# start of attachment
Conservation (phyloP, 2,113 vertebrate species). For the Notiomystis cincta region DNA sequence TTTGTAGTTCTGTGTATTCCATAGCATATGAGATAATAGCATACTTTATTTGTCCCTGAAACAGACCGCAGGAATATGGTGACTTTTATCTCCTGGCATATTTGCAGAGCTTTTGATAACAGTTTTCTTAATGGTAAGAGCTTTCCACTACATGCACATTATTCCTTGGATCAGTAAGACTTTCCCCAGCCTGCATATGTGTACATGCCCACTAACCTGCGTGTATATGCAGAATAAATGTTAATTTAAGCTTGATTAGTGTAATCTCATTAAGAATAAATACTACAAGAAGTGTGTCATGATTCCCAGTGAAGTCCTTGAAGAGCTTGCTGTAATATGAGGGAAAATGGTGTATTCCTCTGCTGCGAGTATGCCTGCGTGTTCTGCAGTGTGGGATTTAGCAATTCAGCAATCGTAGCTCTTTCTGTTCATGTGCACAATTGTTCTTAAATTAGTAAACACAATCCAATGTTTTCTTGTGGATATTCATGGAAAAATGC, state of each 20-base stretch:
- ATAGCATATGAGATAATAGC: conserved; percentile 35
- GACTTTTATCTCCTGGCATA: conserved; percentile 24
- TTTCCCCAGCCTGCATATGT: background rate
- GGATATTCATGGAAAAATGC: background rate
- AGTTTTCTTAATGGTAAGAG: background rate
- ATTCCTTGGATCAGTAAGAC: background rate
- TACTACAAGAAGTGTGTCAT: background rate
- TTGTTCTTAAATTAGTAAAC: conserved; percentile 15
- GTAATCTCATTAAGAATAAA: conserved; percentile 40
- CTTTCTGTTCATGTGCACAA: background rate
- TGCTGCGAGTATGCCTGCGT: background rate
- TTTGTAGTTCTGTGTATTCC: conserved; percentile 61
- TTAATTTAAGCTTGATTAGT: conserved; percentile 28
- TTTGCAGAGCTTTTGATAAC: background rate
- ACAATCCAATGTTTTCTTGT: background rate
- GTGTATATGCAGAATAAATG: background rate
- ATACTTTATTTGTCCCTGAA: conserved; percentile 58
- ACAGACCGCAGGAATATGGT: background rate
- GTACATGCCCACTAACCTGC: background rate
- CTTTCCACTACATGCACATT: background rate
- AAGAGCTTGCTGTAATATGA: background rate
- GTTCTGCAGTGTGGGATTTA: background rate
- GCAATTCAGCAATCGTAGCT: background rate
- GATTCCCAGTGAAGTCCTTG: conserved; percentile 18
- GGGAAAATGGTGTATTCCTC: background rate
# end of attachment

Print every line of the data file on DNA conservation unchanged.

Conservation (phyloP, 2,113 vertebrate species). For the Notiomystis cincta region DNA sequence TTTGTAGTTCTGTGTATTCCATAGCATATGAGATAATAGCATACTTTATTTGTCCCTGAAACAGACCGCAGGAATATGGTGACTTTTATCTCCTGGCATATTTGCAGAGCTTTTGATAACAGTTTTCTTAATGGTAAGAGCTTTCCACTACATGCACATTATTCCTTGGATCAGTAAGACTTTCCCCAGCCTGCATATGTGTACATGCCCACTAACCTGCGTGTATATGCAGAATAAATGTTAATTTAAGCTTGATTAGTGTAATCTCATTAAGAATAAATACTACAAGAAGTGTGTCATGATTCCCAGTGAAGTCCTTGAAGAGCTTGCTGTAATATGAGGGAAAATGGTGTATTCCTCTGCTGCGAGTATGCCTGCGTGTTCTGCAGTGTGGGATTTAGCAATTCAGCAATCGTAGCTCTTTCTGTTCATGTGCACAATTGTTCTTAAATTAGTAAACACAATCCAATGTTTTCTTGTGGATATTCATGGAAAAATGC, state of each 20-base stretch:
- ATAGCATATGAGATAATAGC: conserved; percentile 35
- GACTTTTATCTCCTGGCATA: conserved; percentile 24
- TTTCCCCAGCCTGCATATGT: background rate
- GGATATTCATGGAAAAATGC: background rate
- AGTTTTCTTAATGGTAAGAG: background rate
- ATTCCTTGGATCAGTAAGAC: background rate
- TACTACAAGAAGTGTGTCAT: background rate
- TTGTTCTTAAATTAGTAAAC: conserved; percentile 15
- GTAATCTCATTAAGAATAAA: conserved; percentile 40
- CTTTCTGTTCATGTGCACAA: background rate
- TGCTGCGAGTATGCCTGCGT: background rate
- TTTGTAGTTCTGTGTATTCC: conserved; percentile 61
- TTAATTTAAGCTTGATTAGT: conserved; percentile 28
- TTTGCAGAGCTTTTGATAAC: background rate
- ACAATCCAATGTTTTCTTGT: background rate
- GTGTATATGCAGAATAAATG: background rate
- ATACTTTATTTGTCCCTGAA: conserved; percentile 58
- ACAGACCGCAGGAATATGGT: background rate
- GTACATGCCCACTAACCTGC: background rate
- CTTTCCACTACATGCACATT: background rate
- AAGAGCTTGCTGTAATATGA: background rate
- GTTCTGCAGTGTGGGATTTA: background rate
- GCAATTCAGCAATCGTAGCT: background rate
- GATTCCCAGTGAAGTCCTTG: conserved; percentile 18
- GGGAAAATGGTGTATTCCTC: background rate